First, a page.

American-led international troops in Iraq on Wednesday were locked in the fiercest fighting since the fall of Saddam Hussein a year ago, waging a two-front war against Sunni Muslim insurgents west of Baghdad and a ferocious and fast-spreading Shiite uprising in the south and center of the country.
American forces fired rockets at a wall surrounding a mosque in Fallujah, west of Baghdad, killing more than two dozen people, news services reported, quoting witnesses who said the death toll could be as high as 40. The U.S. military said insurgents were using the mosque for a military fire base.
In response to the surge in violence, American commanders are considering whether to send more forces into Iraq, and some troops scheduled to leave soon might be kept there longer, Defense Secretary Donald H. Rumsfeld said Wednesday.
Rumsfeld said the military had captured some of the people believed responsible for last week's killing and mutilation of four U.S. civilian security officers in Fallujah.
He denied that the violence in Iraq was spinning out of control. Rumsfeld said the violence, which has claimed nearly three dozen American lives since last weekend, is the work of a few "thugs, gangs and terrorists" and was not a popular uprising over the U.S.-led occupation.
Gen. John Abizaid, commander of American forces in the region, spoke with President Bush and his national security team via a secure video conference call Wednesday and did not ask for extra troops, a senior defense official said after the news conference. Asked if orders to go home had been put on hold, the official, speaking on condition of anonymity, said, "Not yet."
The extent of American casualties remained unclear, though military spokesmen confirmed on Wednesday that 12 American Marines had died on Tuesday in a seven-hour assault by gunmen on an American base in the Sunni-dominated city of Ramadi, 70 miles west of the capital.
An American soldier from the 1st Armored Division was killed on Wednesday when his convoy was struck by a rocket-propelled grenade near a police station in Baghdad, a spokesman for the American military said. The military issued no other reports of American or coalition casualties on Wednesday, but news agencies reported that another American soldier was killed and one wounded during a clash in the town of Balad, near Baghdad, and that an American military helicopter was hit by gunfire and made an emergency landing in the town of Baqouba, northeast of Baghdad. A U.S. official said there were no injuries in the helicopter incident.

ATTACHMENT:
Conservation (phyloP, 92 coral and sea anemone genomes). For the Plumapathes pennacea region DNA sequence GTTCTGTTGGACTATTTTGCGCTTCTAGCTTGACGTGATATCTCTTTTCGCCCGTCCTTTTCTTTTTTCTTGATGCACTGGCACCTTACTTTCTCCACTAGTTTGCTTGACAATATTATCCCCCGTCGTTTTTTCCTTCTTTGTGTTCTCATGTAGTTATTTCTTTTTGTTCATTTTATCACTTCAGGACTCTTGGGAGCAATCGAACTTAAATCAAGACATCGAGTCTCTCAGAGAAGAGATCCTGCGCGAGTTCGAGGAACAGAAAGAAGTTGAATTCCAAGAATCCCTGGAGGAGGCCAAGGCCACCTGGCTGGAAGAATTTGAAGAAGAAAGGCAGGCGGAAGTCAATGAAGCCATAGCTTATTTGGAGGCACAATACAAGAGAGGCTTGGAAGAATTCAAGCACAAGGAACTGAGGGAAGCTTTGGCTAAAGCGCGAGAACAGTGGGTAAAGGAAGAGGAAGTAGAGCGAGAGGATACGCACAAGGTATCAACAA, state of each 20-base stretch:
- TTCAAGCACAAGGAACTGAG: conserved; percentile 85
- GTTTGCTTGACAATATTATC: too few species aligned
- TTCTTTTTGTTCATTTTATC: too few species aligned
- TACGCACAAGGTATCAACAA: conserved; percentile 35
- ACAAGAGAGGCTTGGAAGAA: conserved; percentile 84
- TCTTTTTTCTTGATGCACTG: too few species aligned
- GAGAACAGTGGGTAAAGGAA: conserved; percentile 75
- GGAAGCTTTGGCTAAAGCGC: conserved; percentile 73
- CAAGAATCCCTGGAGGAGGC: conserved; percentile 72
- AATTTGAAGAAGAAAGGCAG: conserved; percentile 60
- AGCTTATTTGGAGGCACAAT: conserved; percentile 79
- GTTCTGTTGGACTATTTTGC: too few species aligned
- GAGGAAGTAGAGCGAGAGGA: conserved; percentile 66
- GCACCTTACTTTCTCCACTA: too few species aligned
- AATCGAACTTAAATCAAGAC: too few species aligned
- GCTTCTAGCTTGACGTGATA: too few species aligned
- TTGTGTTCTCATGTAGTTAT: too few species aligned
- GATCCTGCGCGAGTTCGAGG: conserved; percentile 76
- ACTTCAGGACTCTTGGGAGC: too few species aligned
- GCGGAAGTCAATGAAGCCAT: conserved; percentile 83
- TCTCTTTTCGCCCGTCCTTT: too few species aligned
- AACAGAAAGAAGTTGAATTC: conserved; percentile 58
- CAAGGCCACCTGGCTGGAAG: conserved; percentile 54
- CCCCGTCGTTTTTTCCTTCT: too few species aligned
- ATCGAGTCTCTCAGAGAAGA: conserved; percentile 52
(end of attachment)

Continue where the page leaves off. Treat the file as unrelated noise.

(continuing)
Since Sunday, clashes across Iraq have killed more than 30 American troops, a Ukrainian soldier, a Salvadoran soldier and more than 200 Iraqis, according to a tally compiled from accounts of witnesses, Iraqi hospital officials and American officers. Since the war began, at least 630 U.S. service members have died.
Coalition troops are facing the toughest and bloodiest test yet of their resolve to put into effect an American-backed blueprint for political transition in Iraq, highlighted by the scheduled transfer of sovereignty to an Iraqi interim government on June 30.
This week, American and Iraqi security forces encircled Fallujah, a bastion of Sunni resistance 35 miles west of Baghdad, and on Tuesday began to push inward in search of rebels and suspects connected to the killing of the four American civilians last week.
In Baghdad and southern Iraq, American and coalition troops have also been trying to suppress an uprising by Shiite insurgents inspired by the fiery exhortations of a radical cleric, Muqtada al-Sadr, who has rallied his followers to drive foreign troops from the country and is being sought by American and Iraqi authorities.
Al-Sadr demanded on Wednesday that the United States transfer authority to Iraqis with no connection to the occupation authority.
"I call upon the American people to stand beside their brethren, the Iraqi people, who are suffering an injustice by your rulers and the occupying army, to help them in the transfer of power to honest Iraqis," the 31-year-old cleric said in a statement issued from his office in Najaf, where he was reported to have taken refuge. "Otherwise, Iraq will be another Vietnam for America and the occupiers."
In Fallujah, U.S. Marines said they waged a six-hour battle around the Abdel-Aziz al-Samarrai mosque before calling in a Cobra helicopter that fired missiles at the base of its minaret. An F-16 dropped the laser-guided bomb, Marine Lt. Col. Brennan Byrne said.
In Kut, south of Baghdad, staunch Shiite resistance forced Ukrainian troops to withdraw from the city, the Ukrainian Defense Ministry in Kiev reported, according to news agencies. The pullout effectively ceded control of the city to al-Sadr's supporters.
And in a further indication of widening opposition to the coalition's presence, Bulgaria asked the United States to send troops to reinforce a 450-strong Bulgarian battalion in the southern Iraqi city of Karbala, where the Shiite uprising has spread.
Also in Karbala, Reuters reported that Polish troops killed an aide to al-Sadr during fighting there. The aide, Murtada al-Mussawi, ran al-Sadr's Karbala office, an Iraqi police spokesman told Reuters.
Fighting on Wednesday appeared to be heaviest in Fallujah, where overnight clashes killed 60 Iraqis and wounded more than 130, hospital officials told AP. Mosque loudspeakers broadcast calls for a holy war against Americans.
Hatem Samir, head of the clinic at Fallujah Hospital, said that 26 people, including 16 children, were killed during an American airstrike late on Tuesday, AP reported.
Contributing: Associated Press